Epistemologists are philosophers who are interested in questions such as whether it is possible to have knowledge, what kind of knowledge there is, and how people come to know things.
- "Certain truth has no man... for even if he ever succeeds in saying what is true, he will never know it".
This is an early kind of skepticism.
Some questions[change | change source]
Some positions[change | change source]
- Knowing how vs. knowing that: This was an idea of Gilbert Ryle. Moral questions, for example, may come down to knowing how to behave. Science could be about knowing that something is the case.
- Rational vs. empirical knowledge: Rational knowledge (if it exists) is knowledge built up from a person's internal thought. Empirical knowledge is built up from what is received through the senses.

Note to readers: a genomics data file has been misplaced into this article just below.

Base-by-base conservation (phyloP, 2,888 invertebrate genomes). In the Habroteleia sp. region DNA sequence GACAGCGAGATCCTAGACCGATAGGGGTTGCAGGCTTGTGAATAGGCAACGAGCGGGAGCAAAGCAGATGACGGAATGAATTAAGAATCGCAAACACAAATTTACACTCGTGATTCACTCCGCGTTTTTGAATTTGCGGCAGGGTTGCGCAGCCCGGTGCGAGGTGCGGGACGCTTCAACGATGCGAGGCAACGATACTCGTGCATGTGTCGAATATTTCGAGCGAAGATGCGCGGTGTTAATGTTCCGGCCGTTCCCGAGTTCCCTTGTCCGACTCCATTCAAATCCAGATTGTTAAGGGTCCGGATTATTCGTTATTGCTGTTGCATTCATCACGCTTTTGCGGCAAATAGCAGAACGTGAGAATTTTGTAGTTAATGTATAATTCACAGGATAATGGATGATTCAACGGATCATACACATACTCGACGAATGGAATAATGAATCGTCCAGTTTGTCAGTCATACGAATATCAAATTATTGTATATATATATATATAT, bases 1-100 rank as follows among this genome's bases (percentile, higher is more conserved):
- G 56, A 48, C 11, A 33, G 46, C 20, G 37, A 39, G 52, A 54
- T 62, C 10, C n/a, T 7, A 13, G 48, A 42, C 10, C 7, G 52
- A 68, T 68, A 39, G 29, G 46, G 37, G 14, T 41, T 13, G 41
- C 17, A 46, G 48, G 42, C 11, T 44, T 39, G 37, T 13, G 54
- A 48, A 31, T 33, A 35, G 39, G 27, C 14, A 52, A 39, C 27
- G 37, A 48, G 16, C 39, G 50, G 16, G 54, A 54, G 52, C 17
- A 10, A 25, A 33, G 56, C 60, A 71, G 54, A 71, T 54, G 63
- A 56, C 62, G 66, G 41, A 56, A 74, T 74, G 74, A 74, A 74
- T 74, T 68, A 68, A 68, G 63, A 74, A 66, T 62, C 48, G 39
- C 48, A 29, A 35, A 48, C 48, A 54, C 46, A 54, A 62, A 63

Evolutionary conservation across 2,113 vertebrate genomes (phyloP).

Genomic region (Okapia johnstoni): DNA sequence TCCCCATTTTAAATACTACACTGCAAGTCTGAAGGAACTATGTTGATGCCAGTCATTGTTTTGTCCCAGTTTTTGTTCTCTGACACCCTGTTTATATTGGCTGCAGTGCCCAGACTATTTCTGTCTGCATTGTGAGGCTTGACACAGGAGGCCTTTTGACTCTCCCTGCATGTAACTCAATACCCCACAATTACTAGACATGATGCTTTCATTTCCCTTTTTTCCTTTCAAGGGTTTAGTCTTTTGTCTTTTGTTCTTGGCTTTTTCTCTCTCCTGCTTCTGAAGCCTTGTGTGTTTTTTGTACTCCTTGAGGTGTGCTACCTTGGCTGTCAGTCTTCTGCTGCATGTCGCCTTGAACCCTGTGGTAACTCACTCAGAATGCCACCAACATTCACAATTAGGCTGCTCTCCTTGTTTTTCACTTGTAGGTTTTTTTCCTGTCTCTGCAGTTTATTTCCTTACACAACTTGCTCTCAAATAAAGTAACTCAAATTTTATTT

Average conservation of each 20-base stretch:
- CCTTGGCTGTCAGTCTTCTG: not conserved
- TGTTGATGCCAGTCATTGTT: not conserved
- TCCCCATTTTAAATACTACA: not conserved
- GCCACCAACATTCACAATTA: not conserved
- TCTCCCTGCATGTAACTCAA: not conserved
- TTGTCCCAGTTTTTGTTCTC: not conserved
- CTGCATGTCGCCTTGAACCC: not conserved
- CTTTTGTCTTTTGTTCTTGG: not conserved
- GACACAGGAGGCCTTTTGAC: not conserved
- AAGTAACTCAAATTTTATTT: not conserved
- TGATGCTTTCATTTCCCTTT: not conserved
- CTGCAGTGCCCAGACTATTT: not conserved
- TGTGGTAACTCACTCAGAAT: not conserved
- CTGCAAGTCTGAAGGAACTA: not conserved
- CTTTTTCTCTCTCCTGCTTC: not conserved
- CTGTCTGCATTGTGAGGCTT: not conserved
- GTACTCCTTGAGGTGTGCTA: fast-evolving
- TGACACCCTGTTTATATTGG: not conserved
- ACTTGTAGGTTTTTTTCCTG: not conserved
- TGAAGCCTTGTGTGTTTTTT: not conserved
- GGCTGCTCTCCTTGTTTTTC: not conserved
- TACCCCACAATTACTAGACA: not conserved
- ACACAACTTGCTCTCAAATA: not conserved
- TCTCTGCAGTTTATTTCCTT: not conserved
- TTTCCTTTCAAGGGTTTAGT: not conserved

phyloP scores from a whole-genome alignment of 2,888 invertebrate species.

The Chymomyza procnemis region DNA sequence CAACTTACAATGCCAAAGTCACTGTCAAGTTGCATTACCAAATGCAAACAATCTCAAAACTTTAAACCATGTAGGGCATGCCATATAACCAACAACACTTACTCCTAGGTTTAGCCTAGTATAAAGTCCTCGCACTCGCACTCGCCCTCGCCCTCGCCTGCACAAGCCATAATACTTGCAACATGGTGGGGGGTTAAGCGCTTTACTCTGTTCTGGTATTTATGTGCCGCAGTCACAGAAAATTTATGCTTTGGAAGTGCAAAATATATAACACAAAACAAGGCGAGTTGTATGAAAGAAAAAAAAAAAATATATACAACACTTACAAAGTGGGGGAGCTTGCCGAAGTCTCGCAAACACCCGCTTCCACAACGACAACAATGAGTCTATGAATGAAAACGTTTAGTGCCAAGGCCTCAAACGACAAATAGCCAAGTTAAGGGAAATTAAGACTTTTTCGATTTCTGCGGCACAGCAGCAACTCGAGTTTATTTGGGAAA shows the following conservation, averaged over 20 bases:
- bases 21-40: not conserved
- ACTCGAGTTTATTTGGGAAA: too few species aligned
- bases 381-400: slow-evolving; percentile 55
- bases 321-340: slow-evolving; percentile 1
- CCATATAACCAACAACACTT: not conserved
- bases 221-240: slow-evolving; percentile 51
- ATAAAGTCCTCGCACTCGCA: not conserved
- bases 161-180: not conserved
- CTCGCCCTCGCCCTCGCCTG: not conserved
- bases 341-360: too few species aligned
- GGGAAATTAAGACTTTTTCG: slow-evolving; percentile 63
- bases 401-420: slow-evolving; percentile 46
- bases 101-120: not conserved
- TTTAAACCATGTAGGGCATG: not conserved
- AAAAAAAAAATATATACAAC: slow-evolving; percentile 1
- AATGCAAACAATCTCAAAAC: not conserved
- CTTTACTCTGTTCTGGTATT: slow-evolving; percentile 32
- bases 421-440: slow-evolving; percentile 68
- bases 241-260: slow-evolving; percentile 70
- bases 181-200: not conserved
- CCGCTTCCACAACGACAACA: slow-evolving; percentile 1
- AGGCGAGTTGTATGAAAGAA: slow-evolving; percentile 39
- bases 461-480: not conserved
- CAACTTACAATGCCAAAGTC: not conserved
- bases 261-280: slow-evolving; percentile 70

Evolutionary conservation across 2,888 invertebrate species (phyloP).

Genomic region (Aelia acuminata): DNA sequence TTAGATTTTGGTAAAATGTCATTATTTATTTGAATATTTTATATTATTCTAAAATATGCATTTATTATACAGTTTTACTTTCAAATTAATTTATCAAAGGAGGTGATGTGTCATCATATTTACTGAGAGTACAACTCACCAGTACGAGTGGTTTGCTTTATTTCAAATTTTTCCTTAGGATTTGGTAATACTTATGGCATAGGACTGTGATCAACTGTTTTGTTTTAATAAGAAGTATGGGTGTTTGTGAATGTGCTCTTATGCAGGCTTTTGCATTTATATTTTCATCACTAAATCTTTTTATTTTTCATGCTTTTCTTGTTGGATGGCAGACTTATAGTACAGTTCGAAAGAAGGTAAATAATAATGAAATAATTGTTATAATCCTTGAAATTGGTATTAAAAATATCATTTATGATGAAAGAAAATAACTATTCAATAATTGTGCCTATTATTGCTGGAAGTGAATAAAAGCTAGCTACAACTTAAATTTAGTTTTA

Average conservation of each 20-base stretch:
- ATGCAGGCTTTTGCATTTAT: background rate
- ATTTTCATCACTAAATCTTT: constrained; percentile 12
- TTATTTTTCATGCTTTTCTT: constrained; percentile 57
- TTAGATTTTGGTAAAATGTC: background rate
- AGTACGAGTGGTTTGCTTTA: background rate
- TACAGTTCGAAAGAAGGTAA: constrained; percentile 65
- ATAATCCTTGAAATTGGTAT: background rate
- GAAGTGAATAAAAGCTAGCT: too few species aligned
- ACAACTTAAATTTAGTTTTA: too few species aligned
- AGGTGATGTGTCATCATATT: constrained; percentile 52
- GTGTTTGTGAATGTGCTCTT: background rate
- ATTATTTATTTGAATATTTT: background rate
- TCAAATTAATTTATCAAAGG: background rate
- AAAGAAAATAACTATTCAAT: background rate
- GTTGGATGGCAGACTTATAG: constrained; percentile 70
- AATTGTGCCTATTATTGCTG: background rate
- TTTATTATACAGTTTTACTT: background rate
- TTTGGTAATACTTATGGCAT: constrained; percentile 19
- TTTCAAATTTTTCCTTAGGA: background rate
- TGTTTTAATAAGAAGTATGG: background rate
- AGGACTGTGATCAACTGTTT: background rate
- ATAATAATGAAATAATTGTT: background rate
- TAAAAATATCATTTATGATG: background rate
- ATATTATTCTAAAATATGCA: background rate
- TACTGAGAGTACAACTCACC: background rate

- Error: Knowledge cannot err vs. the possibility of making mistakes is an essential part of knowledge (Ludwig Wittgenstein).
Related pages[change | change source]
References[change | change source]
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- from the Greek words episteme = science and logos = word/speech
- Concise Oxford Dictionary
- Guthrie W.K.C. 1962. A history of Greek philosophy. Vol 1: the earlier Presocratics and the Pythagoreans. Cambridge. p395 (quotation abbreviated)
- Ryle, Gilbert. 1949. The concept of mind, chapter 2.
- Ayer A.J. 1956. The problem of knowledge.
- Russell, Bertrand 1914. Our knowledge of the external world.
- Woozley A.D. 1949. Theory of knowledge. (elementary)
- Hamlyn D.W. 1970. Theory of knowledge. (more advanced)